“I don’t have to give you a good reason; you’re in a f**king bind. You need a villain, and I’m so much better than those other a**holes.”

    “How are you better?”

    “Okay, guy number one. Over six feet tall is imposing, but he was always somebody’s flunky. The armour is imposing but who wears a f**king cape in outer space? And the armour controls look like they came off an old VCR; also, asthma is not a super-power!”

    “And the light sword?”

    “Who brings a sword to a gunfight? He’s better than the next one, though. A skull cap? The 1930’s called, they want their style back. And don’t get me started on the maniacal laughter. He says he’s Emperor of the planet Mongo, so I looked it up; it’s the only planet in the whole f**king universe held up by a piece of string!”

    “You realize they’re both classic tropes.”

    “Which makes them bor-ring! What about the robots: do you want the white one that turns into a handgun too f**king big for anybody to use, or maybe some rolling garbage cans? There’s four women out there, and each one competing for who has the biggest gun and the smallest outfit.”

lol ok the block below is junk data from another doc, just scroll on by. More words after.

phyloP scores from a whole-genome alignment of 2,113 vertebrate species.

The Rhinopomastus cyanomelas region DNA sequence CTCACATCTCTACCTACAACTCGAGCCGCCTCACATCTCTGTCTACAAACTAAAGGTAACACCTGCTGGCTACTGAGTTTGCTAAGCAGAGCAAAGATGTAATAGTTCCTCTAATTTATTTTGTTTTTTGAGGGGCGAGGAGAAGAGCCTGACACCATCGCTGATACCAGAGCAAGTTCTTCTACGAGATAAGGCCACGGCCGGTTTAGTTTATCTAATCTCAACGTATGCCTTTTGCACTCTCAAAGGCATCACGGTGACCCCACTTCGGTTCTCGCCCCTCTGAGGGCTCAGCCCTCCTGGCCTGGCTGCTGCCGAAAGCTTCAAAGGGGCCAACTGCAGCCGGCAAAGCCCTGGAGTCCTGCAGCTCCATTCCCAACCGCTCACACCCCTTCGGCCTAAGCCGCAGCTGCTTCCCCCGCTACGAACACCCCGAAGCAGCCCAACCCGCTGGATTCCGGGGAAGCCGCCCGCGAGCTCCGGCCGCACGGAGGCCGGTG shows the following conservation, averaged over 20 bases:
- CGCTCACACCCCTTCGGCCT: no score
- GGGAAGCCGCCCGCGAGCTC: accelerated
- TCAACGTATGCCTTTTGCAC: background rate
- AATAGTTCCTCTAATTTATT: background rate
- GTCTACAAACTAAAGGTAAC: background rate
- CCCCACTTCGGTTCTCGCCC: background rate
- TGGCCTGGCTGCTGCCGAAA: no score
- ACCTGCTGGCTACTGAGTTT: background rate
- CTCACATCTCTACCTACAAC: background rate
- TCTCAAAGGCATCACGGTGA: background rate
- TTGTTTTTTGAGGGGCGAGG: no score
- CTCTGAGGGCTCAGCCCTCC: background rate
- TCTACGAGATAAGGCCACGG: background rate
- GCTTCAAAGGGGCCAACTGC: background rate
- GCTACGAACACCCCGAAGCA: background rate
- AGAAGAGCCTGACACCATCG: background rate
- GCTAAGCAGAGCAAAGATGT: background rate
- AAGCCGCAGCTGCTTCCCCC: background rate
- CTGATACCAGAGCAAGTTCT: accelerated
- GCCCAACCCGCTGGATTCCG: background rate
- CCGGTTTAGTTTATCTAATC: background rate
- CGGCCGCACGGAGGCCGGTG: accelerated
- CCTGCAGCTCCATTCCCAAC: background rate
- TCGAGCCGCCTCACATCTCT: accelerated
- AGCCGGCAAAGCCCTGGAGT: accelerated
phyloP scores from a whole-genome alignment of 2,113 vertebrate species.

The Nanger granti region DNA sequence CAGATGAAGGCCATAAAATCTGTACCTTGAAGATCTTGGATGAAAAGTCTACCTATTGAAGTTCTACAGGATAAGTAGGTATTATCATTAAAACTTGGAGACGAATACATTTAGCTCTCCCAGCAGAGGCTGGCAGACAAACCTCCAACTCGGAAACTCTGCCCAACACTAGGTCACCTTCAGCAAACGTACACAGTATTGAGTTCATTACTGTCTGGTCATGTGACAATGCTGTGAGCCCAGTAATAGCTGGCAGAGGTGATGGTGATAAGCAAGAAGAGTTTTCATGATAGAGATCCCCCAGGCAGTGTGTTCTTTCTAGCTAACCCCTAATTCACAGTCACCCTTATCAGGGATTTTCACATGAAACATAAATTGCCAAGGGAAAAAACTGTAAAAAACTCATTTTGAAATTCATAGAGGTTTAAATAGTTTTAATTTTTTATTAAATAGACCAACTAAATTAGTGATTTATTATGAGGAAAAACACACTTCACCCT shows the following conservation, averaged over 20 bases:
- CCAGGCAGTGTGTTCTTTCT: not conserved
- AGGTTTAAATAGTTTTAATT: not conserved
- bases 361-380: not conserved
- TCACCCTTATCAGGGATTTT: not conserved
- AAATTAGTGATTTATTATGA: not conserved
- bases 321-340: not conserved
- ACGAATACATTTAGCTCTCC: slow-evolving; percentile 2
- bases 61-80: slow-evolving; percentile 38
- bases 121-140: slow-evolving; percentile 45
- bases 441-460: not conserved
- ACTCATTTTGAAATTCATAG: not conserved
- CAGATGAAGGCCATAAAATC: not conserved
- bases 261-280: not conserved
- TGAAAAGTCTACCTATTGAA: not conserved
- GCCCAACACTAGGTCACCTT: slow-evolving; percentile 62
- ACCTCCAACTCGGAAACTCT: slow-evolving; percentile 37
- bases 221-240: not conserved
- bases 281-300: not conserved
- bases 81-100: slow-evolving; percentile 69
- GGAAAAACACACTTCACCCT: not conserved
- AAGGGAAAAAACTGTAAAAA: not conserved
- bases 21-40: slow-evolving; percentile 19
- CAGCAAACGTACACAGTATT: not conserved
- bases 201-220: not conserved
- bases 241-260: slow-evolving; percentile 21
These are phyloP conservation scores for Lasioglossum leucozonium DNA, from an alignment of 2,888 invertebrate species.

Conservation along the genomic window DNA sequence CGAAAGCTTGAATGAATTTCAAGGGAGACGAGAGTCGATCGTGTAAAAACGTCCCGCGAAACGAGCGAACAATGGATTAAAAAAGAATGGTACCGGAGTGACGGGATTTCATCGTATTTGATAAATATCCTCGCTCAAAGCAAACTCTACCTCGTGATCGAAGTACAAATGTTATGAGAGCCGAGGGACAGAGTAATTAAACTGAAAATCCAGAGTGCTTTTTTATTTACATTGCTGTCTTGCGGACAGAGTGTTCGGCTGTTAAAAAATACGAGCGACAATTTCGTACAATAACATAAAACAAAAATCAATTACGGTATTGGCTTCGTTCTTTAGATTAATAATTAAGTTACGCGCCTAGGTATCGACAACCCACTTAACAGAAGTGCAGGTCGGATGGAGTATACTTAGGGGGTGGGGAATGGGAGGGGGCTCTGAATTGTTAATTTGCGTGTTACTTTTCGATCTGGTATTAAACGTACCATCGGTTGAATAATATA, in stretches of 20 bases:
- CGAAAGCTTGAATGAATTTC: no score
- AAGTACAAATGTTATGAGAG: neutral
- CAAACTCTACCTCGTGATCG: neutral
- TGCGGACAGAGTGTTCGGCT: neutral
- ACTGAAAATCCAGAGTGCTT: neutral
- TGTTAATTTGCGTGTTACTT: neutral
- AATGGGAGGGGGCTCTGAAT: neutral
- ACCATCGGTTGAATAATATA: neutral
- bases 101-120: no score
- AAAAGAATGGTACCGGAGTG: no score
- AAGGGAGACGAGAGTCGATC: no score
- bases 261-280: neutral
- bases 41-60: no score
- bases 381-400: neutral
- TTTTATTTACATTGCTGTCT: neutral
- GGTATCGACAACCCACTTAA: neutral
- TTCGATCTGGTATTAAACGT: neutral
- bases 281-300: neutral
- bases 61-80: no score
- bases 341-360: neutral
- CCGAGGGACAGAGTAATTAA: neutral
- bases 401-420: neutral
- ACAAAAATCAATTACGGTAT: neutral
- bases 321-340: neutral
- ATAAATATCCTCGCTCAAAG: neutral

“Enough! You’re talking disrespectfully about generations of SF villains, and I don’t like it. Talk about yourself! What kind of villainy can you, Norton Jakes, bring to the story? Do you plan to annoy my hero to death?”

    “No, I’ll just find him at the right moment and put a bullet in him; that’s How It Should Have En—mmph!”

    Wanda put the duct tape away while two shiny black security robots pulled him out of the chair by his arms. As he was hauled away Wanda smiled sheepishly.